They could receive severance pay or a preference if they wanted to become a private licensee, Orr said.
He said he foresees an open, transparent bidding process, and the licenses wouldn't be issued in perpetuity.
"You're not getting a license forever," he said.
Gov. Robert Bentley is considering ABC store privatization, but hasn't made a choice, spokeswoman Jennifer Ardis said.
Based on the Alabama Alcoholic Control Board's most recent annual report, its ABC stores put a 30-percent mark-up on each bottle of liquor, 5 percent of which goes to the state General Fund and the rest going to board expenses.
In addition, a 56-percent state tax is charged.
In budget year 2011, alcohol sales generated about $200 million for the General Fund, the Education Trust Fund and the state human resources and mental health departments, said William Thigpen, assistant administrator to the control board.
Thigpen said that number would be significantly lower if private industry ran all liquor sales.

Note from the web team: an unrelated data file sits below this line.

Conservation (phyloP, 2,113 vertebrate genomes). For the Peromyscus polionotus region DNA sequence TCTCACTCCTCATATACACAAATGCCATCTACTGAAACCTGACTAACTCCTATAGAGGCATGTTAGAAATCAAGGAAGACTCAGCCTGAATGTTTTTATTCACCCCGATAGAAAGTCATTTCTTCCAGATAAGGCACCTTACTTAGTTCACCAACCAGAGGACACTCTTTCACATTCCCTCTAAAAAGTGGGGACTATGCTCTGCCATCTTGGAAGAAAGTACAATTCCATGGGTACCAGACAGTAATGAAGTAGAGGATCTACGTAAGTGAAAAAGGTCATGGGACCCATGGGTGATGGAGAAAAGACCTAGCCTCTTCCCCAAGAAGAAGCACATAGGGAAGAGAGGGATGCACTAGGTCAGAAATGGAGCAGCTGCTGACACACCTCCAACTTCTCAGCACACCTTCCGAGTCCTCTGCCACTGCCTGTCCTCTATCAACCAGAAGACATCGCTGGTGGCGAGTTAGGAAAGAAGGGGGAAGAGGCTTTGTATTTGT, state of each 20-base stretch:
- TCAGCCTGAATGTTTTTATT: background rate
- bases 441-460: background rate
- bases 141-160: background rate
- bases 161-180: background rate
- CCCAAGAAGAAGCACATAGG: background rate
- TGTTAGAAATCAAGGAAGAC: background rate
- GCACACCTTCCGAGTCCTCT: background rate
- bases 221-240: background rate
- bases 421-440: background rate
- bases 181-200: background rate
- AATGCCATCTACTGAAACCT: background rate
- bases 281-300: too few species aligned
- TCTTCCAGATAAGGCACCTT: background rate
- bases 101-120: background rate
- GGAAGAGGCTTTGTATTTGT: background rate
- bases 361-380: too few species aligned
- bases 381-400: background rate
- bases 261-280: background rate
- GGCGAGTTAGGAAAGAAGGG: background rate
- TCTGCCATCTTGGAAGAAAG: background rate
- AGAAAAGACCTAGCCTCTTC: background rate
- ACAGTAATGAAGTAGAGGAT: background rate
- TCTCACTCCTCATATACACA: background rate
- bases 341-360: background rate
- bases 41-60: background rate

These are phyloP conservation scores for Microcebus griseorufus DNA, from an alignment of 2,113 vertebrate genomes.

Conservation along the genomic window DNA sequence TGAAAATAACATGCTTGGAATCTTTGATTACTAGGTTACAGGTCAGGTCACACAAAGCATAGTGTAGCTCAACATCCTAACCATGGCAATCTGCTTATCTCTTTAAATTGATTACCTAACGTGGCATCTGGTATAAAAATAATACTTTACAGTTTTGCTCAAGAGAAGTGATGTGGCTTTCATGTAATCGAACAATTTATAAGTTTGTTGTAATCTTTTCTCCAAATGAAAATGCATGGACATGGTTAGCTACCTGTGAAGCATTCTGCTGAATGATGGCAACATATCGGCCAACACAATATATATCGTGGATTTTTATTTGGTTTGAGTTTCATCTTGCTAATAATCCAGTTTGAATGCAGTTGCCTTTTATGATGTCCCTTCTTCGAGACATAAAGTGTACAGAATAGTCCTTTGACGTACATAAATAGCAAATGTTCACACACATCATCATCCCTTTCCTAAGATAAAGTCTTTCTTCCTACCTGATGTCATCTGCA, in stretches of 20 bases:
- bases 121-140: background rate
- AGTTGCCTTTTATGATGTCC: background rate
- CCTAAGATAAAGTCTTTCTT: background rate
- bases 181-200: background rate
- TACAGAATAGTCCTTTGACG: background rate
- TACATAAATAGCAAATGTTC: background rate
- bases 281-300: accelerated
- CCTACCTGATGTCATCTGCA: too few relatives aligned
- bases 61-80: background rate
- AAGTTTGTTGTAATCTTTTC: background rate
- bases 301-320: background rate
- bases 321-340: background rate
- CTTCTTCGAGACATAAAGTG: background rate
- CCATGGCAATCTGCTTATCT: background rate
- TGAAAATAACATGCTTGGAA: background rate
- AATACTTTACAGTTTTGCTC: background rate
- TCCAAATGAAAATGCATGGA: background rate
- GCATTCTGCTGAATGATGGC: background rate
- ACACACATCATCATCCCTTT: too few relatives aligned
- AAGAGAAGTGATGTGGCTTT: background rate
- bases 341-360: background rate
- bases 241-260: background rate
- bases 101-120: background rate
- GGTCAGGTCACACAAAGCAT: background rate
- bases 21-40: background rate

"There is no way that privatization can give them that consistent of a revenue stream," Thigpen said. "This is a very unusually efficiently run business."
It's also growing. Six or seven ABC stores have opened within the past 18 months, he said.
Orr argues that tax revenue the state receives should not change just because private business is making the sales. His bill will not include a tax increase or changes to the existing tax structure.
About 525 private-owned package stores already handle about 25 percent of liquor sold in the state, according to the board's annual report. They buy the liquor from the state and their sales contribute to that $200 million a year, Thigpen said.